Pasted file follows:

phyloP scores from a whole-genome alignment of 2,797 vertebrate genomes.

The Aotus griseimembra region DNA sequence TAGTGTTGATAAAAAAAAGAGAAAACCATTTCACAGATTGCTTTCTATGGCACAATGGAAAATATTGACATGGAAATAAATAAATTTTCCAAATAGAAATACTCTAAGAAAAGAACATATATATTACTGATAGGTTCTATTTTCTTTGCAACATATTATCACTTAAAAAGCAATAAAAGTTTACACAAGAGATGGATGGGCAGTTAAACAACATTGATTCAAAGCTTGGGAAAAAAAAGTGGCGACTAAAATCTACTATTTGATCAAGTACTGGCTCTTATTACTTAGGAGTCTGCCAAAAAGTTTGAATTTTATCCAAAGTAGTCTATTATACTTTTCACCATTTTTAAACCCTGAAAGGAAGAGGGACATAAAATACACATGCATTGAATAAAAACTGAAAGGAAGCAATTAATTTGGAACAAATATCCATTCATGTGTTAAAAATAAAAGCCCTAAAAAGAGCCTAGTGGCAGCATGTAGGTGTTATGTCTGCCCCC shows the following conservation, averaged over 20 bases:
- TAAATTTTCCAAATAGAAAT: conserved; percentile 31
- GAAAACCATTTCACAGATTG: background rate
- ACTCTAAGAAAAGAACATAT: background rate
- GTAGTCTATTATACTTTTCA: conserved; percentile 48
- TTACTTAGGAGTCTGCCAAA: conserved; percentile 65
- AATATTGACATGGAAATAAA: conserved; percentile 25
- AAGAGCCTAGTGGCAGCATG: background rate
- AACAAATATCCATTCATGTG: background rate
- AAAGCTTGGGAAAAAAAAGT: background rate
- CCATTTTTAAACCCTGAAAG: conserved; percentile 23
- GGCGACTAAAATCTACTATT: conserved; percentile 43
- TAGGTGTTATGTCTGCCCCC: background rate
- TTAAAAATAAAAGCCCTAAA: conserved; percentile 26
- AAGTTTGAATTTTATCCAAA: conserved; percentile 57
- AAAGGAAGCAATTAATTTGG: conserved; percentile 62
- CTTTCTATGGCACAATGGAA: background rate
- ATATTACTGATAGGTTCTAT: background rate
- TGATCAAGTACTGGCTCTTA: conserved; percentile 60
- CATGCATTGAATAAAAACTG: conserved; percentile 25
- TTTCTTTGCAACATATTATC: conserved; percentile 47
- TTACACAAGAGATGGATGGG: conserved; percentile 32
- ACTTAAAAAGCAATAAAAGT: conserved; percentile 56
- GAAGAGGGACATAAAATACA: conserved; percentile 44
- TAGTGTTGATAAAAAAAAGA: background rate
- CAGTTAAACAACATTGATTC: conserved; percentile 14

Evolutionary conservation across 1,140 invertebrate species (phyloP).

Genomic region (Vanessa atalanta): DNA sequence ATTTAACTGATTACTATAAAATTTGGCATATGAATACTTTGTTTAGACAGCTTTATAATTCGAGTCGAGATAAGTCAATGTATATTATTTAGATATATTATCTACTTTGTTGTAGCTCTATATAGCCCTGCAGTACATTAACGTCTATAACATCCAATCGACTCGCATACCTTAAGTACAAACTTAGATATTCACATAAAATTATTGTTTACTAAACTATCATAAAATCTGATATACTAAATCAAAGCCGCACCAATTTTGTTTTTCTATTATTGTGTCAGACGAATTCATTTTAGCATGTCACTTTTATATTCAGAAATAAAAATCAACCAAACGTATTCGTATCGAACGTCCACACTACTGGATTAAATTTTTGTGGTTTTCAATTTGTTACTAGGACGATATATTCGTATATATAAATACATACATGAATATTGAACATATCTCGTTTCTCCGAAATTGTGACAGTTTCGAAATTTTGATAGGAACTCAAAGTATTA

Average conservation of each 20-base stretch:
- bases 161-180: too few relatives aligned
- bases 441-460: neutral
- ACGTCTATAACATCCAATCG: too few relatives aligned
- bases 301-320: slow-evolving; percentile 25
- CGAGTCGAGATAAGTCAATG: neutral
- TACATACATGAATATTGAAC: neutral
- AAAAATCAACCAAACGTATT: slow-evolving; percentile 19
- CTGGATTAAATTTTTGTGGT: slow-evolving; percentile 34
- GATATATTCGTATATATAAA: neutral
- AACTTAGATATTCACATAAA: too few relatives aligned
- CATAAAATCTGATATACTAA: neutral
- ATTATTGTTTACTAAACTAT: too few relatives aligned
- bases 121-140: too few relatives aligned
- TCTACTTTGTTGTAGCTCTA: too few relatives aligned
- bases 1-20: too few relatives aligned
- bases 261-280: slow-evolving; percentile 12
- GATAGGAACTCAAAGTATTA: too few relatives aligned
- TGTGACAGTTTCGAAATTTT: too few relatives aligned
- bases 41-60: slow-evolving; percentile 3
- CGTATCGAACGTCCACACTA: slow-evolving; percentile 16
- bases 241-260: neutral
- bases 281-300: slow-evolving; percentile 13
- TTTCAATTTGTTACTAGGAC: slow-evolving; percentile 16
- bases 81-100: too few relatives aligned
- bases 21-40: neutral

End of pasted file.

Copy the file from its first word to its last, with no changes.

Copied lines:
phyloP scores from a whole-genome alignment of 2,797 vertebrate genomes.

The Aotus griseimembra region DNA sequence TAGTGTTGATAAAAAAAAGAGAAAACCATTTCACAGATTGCTTTCTATGGCACAATGGAAAATATTGACATGGAAATAAATAAATTTTCCAAATAGAAATACTCTAAGAAAAGAACATATATATTACTGATAGGTTCTATTTTCTTTGCAACATATTATCACTTAAAAAGCAATAAAAGTTTACACAAGAGATGGATGGGCAGTTAAACAACATTGATTCAAAGCTTGGGAAAAAAAAGTGGCGACTAAAATCTACTATTTGATCAAGTACTGGCTCTTATTACTTAGGAGTCTGCCAAAAAGTTTGAATTTTATCCAAAGTAGTCTATTATACTTTTCACCATTTTTAAACCCTGAAAGGAAGAGGGACATAAAATACACATGCATTGAATAAAAACTGAAAGGAAGCAATTAATTTGGAACAAATATCCATTCATGTGTTAAAAATAAAAGCCCTAAAAAGAGCCTAGTGGCAGCATGTAGGTGTTATGTCTGCCCCC shows the following conservation, averaged over 20 bases:
- TAAATTTTCCAAATAGAAAT: conserved; percentile 31
- GAAAACCATTTCACAGATTG: background rate
- ACTCTAAGAAAAGAACATAT: background rate
- GTAGTCTATTATACTTTTCA: conserved; percentile 48
- TTACTTAGGAGTCTGCCAAA: conserved; percentile 65
- AATATTGACATGGAAATAAA: conserved; percentile 25
- AAGAGCCTAGTGGCAGCATG: background rate
- AACAAATATCCATTCATGTG: background rate
- AAAGCTTGGGAAAAAAAAGT: background rate
- CCATTTTTAAACCCTGAAAG: conserved; percentile 23
- GGCGACTAAAATCTACTATT: conserved; percentile 43
- TAGGTGTTATGTCTGCCCCC: background rate
- TTAAAAATAAAAGCCCTAAA: conserved; percentile 26
- AAGTTTGAATTTTATCCAAA: conserved; percentile 57
- AAAGGAAGCAATTAATTTGG: conserved; percentile 62
- CTTTCTATGGCACAATGGAA: background rate
- ATATTACTGATAGGTTCTAT: background rate
- TGATCAAGTACTGGCTCTTA: conserved; percentile 60
- CATGCATTGAATAAAAACTG: conserved; percentile 25
- TTTCTTTGCAACATATTATC: conserved; percentile 47
- TTACACAAGAGATGGATGGG: conserved; percentile 32
- ACTTAAAAAGCAATAAAAGT: conserved; percentile 56
- GAAGAGGGACATAAAATACA: conserved; percentile 44
- TAGTGTTGATAAAAAAAAGA: background rate
- CAGTTAAACAACATTGATTC: conserved; percentile 14

Evolutionary conservation across 1,140 invertebrate species (phyloP).

Genomic region (Vanessa atalanta): DNA sequence ATTTAACTGATTACTATAAAATTTGGCATATGAATACTTTGTTTAGACAGCTTTATAATTCGAGTCGAGATAAGTCAATGTATATTATTTAGATATATTATCTACTTTGTTGTAGCTCTATATAGCCCTGCAGTACATTAACGTCTATAACATCCAATCGACTCGCATACCTTAAGTACAAACTTAGATATTCACATAAAATTATTGTTTACTAAACTATCATAAAATCTGATATACTAAATCAAAGCCGCACCAATTTTGTTTTTCTATTATTGTGTCAGACGAATTCATTTTAGCATGTCACTTTTATATTCAGAAATAAAAATCAACCAAACGTATTCGTATCGAACGTCCACACTACTGGATTAAATTTTTGTGGTTTTCAATTTGTTACTAGGACGATATATTCGTATATATAAATACATACATGAATATTGAACATATCTCGTTTCTCCGAAATTGTGACAGTTTCGAAATTTTGATAGGAACTCAAAGTATTA

Average conservation of each 20-base stretch:
- bases 161-180: too few relatives aligned
- bases 441-460: neutral
- ACGTCTATAACATCCAATCG: too few relatives aligned
- bases 301-320: slow-evolving; percentile 25
- CGAGTCGAGATAAGTCAATG: neutral
- TACATACATGAATATTGAAC: neutral
- AAAAATCAACCAAACGTATT: slow-evolving; percentile 19
- CTGGATTAAATTTTTGTGGT: slow-evolving; percentile 34
- GATATATTCGTATATATAAA: neutral
- AACTTAGATATTCACATAAA: too few relatives aligned
- CATAAAATCTGATATACTAA: neutral
- ATTATTGTTTACTAAACTAT: too few relatives aligned
- bases 121-140: too few relatives aligned
- TCTACTTTGTTGTAGCTCTA: too few relatives aligned
- bases 1-20: too few relatives aligned
- bases 261-280: slow-evolving; percentile 12
- GATAGGAACTCAAAGTATTA: too few relatives aligned
- TGTGACAGTTTCGAAATTTT: too few relatives aligned
- bases 41-60: slow-evolving; percentile 3
- CGTATCGAACGTCCACACTA: slow-evolving; percentile 16
- bases 241-260: neutral
- bases 281-300: slow-evolving; percentile 13
- TTTCAATTTGTTACTAGGAC: slow-evolving; percentile 16
- bases 81-100: too few relatives aligned
- bases 21-40: neutral